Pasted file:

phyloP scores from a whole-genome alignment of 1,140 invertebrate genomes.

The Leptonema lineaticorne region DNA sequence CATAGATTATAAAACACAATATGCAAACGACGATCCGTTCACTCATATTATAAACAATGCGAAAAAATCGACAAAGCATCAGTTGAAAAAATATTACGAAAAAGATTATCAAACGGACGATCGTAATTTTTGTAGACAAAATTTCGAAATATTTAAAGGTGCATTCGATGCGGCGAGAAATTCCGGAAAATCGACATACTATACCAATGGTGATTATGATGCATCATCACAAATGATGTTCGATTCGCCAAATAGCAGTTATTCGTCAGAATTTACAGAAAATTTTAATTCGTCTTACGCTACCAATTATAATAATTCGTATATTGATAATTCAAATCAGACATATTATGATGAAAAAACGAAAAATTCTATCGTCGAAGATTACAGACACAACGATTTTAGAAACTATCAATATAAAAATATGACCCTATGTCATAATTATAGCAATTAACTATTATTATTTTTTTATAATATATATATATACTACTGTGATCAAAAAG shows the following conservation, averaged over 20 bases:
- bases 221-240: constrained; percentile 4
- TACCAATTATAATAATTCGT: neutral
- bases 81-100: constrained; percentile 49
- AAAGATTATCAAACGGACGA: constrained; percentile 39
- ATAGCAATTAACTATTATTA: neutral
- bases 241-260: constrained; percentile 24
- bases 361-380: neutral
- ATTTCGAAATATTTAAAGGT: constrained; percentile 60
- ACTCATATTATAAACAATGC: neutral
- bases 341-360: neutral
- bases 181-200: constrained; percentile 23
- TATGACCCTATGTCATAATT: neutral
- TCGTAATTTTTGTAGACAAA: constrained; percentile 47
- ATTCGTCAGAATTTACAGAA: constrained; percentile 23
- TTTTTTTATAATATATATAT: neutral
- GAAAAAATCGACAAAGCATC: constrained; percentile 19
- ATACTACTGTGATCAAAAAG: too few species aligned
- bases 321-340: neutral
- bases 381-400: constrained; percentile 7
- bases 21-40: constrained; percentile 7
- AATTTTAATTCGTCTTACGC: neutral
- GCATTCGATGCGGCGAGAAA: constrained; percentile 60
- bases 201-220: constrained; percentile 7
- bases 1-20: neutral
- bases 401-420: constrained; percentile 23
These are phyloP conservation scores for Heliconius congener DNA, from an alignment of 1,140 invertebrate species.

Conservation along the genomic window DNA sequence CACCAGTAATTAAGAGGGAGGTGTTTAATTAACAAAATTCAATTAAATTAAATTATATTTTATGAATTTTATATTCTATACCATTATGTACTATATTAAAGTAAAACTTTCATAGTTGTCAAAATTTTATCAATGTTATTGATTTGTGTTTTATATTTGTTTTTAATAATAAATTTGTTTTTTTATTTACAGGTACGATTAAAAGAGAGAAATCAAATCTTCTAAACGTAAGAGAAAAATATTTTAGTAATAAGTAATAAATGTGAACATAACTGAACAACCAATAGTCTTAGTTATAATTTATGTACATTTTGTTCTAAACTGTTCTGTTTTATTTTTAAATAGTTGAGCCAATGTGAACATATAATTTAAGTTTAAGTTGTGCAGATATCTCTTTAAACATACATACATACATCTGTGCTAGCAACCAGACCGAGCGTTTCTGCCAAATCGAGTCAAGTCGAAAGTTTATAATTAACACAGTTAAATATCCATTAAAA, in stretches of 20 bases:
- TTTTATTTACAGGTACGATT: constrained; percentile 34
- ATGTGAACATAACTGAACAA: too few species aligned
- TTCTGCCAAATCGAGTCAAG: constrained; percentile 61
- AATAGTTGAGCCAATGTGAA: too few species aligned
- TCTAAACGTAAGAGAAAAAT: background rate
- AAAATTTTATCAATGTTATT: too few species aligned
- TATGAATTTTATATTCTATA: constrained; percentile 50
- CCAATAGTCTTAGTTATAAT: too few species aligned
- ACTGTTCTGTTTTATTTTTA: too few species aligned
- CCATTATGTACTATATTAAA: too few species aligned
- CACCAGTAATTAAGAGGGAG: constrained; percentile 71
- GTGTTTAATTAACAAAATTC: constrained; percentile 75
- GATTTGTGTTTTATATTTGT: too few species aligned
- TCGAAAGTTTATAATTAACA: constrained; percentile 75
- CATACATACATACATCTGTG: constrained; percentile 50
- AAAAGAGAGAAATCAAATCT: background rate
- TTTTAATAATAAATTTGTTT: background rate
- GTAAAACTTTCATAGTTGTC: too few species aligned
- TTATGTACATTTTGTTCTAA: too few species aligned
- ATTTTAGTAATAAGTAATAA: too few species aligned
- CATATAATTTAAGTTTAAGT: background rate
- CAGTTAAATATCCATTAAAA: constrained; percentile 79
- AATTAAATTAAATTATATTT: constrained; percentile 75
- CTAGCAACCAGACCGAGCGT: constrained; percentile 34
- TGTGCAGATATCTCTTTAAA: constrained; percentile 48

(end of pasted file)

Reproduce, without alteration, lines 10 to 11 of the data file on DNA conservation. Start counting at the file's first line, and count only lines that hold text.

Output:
- ATTTCGAAATATTTAAAGGT: constrained; percentile 60
- ACTCATATTATAAACAATGC: neutral